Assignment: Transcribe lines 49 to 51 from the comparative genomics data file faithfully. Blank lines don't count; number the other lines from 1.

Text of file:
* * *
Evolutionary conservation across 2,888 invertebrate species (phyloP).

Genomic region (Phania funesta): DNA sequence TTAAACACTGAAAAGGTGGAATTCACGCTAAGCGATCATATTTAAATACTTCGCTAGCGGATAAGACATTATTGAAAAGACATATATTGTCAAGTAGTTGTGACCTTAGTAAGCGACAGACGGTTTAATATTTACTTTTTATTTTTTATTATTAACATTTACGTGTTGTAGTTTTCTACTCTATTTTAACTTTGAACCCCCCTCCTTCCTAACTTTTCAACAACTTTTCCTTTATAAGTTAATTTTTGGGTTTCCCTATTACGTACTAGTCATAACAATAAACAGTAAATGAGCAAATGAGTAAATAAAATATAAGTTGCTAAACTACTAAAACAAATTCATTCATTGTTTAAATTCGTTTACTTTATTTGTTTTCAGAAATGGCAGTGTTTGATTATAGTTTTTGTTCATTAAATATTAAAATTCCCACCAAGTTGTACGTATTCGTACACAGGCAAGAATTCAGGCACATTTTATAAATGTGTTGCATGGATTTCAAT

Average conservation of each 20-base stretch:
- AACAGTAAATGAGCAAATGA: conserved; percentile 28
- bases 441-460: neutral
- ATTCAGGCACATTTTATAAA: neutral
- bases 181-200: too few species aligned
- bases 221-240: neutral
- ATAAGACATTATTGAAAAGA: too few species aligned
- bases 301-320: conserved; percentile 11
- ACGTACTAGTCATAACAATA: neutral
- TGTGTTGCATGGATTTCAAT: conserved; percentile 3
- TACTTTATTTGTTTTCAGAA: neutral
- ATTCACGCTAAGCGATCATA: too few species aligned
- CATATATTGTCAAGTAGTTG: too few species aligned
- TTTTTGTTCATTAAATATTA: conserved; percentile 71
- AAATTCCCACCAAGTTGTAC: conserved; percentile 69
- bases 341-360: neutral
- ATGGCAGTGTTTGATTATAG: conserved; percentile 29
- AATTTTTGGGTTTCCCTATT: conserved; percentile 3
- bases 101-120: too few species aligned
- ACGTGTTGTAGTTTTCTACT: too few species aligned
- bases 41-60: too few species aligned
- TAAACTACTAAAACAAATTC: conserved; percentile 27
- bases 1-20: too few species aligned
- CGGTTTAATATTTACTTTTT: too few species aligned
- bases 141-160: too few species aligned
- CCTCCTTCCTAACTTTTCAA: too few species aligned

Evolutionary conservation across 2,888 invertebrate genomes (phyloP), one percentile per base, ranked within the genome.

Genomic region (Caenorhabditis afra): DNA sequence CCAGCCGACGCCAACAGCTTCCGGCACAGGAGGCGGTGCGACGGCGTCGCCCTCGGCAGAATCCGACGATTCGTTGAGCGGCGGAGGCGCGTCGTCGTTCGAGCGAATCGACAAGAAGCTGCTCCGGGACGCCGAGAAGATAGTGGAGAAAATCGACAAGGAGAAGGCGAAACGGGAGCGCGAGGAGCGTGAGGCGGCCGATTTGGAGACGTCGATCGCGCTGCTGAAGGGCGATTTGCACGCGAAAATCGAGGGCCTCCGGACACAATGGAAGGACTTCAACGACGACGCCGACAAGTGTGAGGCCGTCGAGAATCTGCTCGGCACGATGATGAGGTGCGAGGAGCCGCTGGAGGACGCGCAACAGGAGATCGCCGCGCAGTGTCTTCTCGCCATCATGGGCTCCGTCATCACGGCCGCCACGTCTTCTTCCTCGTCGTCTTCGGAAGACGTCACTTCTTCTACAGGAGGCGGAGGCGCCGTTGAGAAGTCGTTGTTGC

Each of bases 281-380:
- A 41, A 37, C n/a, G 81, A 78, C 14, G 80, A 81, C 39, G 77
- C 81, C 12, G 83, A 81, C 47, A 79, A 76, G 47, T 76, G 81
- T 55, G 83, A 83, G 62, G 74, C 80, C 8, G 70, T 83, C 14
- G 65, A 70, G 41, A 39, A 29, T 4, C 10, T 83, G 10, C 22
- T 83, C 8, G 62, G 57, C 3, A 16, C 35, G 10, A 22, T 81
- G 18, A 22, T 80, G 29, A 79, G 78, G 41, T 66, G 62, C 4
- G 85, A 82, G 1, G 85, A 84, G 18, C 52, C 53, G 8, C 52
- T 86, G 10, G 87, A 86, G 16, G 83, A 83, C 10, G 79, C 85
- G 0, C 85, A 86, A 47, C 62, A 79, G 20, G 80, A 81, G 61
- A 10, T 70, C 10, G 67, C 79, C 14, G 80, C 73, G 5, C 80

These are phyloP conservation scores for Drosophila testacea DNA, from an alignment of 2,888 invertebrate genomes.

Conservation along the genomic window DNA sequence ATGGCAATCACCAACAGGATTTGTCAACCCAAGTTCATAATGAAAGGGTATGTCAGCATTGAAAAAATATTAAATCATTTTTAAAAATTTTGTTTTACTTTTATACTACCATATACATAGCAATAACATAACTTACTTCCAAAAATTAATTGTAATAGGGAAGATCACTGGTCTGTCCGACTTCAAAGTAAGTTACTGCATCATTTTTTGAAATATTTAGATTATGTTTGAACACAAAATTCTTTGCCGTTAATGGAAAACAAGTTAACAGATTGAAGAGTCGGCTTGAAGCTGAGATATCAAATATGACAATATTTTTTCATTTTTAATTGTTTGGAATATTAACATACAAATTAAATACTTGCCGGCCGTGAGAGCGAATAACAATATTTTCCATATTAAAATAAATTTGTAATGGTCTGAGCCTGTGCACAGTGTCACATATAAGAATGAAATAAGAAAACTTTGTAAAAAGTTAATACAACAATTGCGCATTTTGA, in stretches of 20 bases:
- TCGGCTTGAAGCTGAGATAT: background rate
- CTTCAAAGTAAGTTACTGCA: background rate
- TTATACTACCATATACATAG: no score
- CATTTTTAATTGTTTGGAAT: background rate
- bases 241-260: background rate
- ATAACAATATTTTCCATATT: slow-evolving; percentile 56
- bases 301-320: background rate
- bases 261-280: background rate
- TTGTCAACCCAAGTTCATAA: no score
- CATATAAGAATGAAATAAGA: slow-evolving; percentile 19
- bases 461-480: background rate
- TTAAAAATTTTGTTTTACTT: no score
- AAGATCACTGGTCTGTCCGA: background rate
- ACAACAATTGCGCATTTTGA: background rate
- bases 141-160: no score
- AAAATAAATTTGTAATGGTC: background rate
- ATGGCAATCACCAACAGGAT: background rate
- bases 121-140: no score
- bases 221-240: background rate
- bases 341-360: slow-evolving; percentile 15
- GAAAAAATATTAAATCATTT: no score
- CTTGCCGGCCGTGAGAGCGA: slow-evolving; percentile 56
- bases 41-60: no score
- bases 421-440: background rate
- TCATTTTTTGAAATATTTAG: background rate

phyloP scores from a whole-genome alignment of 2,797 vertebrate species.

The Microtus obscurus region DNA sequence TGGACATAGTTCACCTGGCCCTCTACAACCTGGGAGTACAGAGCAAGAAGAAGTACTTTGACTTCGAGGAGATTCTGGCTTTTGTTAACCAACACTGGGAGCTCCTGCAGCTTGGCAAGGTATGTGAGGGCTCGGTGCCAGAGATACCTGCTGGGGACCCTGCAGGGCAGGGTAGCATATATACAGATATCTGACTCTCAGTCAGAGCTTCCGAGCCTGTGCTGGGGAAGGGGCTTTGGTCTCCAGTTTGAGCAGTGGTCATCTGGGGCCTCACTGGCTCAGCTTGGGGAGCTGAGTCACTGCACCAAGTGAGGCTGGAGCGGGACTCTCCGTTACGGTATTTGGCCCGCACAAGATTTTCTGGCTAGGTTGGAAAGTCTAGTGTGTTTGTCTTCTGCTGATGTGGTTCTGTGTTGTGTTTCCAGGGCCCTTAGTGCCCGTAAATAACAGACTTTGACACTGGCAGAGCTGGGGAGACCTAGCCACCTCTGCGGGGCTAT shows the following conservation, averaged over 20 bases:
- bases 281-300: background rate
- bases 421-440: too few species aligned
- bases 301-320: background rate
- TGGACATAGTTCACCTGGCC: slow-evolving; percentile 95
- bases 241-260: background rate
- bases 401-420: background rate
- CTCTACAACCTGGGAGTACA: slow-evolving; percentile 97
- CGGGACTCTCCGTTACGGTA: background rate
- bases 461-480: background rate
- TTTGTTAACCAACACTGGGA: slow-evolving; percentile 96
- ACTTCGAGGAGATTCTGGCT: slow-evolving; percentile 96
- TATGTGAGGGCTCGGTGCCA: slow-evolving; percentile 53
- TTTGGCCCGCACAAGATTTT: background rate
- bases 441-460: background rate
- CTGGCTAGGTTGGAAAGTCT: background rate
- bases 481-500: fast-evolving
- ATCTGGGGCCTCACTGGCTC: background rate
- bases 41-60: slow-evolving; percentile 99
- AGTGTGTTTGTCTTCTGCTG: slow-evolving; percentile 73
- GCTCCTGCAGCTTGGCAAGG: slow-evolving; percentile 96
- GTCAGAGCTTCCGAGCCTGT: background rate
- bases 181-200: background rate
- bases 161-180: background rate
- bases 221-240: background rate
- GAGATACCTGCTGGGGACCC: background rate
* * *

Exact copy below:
- ATAACAATATTTTCCATATT: slow-evolving; percentile 56
- bases 301-320: background rate
- bases 261-280: background rate